4. Double-Check: After tightening the plugs, give the chainsaw a once-over. Look for any leaks, unusual marks, or signs that the plug isn’t entirely secure. This small step could save you a lot of mess and money!

Now, you’ve added a strong layer of defense against oil leaks. This oil leak prevention, in turn, helps preserve the longevity of your chainsaw, saving you precious time and hard-earned money on repairs or replacement parts.

5. Consider Using a Storage Case

One important step in preventing your chainsaw from leaking oil is to store it correctly. More often than not, that means employing a proper storage case.

Many chainsaws come with a protective case or bag when purchased. This case not only shields your chainsaw from the elements but is also shaped in a way that supports the delicate parts of the chainsaw from becoming distorted or compromised. We’re not saying a bad storage case will bend your chainsaw out of shape, but great care is always better.

If your chainsaw didn’t come with a case, it’s not a problem. Countless chainsaw cases on the market cater to a wide variety of chainsaw types and sizes. When shopping for a chainsaw case, look for one that is tough, durable, and well-shaped. It should hold your chainsaw snugly while allowing for a little wiggle room.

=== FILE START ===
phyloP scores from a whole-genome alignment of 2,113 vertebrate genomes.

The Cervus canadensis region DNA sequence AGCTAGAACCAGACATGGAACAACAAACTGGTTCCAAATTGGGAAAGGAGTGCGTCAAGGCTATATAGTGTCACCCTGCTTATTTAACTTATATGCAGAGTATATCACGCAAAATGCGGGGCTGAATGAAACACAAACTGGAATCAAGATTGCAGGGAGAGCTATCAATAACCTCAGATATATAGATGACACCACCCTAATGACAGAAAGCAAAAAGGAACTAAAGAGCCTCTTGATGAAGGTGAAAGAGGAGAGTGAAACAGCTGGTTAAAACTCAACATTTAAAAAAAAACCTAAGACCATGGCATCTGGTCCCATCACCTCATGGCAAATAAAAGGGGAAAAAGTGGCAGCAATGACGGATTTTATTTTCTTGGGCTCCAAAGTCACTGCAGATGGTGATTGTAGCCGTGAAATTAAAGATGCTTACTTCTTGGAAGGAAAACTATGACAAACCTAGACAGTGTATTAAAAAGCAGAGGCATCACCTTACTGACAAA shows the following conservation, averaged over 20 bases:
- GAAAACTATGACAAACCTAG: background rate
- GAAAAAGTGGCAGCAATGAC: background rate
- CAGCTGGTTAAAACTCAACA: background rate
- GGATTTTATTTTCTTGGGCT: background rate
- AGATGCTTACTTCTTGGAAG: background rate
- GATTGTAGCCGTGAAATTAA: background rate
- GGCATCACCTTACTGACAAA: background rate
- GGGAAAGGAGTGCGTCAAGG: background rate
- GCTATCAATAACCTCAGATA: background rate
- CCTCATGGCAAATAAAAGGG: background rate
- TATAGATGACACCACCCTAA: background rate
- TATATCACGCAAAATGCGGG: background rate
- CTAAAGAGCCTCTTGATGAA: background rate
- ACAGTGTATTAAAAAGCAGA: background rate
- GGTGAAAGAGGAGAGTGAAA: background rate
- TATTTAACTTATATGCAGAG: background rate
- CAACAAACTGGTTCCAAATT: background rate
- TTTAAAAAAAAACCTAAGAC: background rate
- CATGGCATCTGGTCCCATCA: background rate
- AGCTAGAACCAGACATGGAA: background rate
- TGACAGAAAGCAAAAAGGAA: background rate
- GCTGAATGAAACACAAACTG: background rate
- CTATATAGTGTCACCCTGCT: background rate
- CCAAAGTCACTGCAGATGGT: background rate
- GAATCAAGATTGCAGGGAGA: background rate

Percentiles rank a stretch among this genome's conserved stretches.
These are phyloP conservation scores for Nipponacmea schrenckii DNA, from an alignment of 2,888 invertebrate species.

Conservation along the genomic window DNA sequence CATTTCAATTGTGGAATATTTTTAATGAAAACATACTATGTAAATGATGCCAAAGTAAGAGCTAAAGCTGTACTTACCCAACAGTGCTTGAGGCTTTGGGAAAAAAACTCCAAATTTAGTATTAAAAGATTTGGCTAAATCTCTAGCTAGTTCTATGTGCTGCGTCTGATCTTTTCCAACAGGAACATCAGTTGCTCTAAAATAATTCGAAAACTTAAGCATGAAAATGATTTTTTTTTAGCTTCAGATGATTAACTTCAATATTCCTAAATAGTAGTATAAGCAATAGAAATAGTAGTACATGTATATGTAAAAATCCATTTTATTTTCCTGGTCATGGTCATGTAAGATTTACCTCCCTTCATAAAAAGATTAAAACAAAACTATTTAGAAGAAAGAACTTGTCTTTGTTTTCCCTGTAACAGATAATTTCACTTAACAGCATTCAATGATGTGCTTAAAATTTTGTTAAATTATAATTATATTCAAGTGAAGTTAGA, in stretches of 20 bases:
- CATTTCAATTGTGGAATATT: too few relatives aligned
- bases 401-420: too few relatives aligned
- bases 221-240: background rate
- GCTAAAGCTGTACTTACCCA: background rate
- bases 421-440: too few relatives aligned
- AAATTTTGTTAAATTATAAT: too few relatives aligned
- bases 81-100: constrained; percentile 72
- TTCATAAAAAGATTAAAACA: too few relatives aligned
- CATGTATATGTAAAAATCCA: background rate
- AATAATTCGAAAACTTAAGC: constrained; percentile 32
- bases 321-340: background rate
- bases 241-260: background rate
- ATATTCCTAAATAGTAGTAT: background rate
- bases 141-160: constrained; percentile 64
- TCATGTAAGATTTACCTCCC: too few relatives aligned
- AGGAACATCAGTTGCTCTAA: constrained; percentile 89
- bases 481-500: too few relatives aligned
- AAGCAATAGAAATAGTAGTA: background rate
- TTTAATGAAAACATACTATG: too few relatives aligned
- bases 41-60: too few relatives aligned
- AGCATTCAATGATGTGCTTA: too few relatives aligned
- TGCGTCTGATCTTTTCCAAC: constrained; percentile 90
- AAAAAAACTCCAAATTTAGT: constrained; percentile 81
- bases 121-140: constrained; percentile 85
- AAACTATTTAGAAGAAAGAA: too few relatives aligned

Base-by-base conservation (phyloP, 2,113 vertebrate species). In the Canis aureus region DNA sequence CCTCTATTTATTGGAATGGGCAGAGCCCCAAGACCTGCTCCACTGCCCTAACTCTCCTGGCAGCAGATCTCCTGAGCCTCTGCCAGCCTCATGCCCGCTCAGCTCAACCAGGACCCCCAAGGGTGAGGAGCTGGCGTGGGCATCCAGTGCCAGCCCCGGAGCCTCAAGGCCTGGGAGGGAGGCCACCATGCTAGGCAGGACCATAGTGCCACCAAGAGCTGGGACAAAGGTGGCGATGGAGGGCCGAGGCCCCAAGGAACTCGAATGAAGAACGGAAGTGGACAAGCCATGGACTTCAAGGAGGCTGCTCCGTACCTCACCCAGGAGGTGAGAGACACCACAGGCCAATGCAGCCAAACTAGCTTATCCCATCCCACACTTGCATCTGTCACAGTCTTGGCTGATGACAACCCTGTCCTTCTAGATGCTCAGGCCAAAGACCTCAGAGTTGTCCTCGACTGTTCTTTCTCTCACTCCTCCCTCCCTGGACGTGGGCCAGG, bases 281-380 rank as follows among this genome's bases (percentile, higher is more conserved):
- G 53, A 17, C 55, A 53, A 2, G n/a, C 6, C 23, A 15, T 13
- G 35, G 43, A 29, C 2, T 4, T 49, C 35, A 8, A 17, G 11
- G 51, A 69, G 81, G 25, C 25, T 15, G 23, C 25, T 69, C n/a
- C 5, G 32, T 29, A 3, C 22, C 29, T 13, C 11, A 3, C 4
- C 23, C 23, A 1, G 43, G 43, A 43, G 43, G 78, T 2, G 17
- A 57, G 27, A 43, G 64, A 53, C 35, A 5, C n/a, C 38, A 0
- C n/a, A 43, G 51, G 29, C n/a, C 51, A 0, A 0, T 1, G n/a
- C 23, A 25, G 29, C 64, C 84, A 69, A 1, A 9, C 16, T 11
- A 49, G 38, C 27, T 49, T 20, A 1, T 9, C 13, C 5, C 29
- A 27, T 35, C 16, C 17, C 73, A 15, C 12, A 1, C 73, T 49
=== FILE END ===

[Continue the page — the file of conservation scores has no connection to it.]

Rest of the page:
Let’s talk about how to store the chainsaw in its case:

  • Firstly, confirm that your chainsaw is dry before placing it in the case. Any residual moisture could lead to rusting or other issues. Also, ensuring the chain brake is not engaged is a plus. This tiny adjustment can prevent the chainsaw, especially the clutch, from unnecessary strain.
  • In terms of the position, the chainsaw should be vertical, with the handle facing upward if possible. This orientation prevents oil leakage, as it aligns with the natural flow and function of the chainsaw.
  • Lastly, the case should be stored in a dry, cool, and well-ventilated area. Extremes of temperature and humidity can be detrimental to the chainsaw’s health.

6. Examine the Inner Parts of the Chainsaw [Advanced]

Just like your car, maintaining your chainsaw’s health determines its longevity, and this maintenance includes closely inspecting and examining the inner body of your chainsaw before storing it away.

But why? you might ask. Is it so important to examine the inner body? Well, inside your chainsaw are the vital components that enable it to perform its job. From the engine to the oil reservoir, if damaged or malfunctioning, these parts could cause your chainsaw to leak oil–a symptom that should not be ignored.

Man replacing the chainsaw oil pump – Image by Sears PartsDirect from the video How to Replace a Chainsaw Oil Pump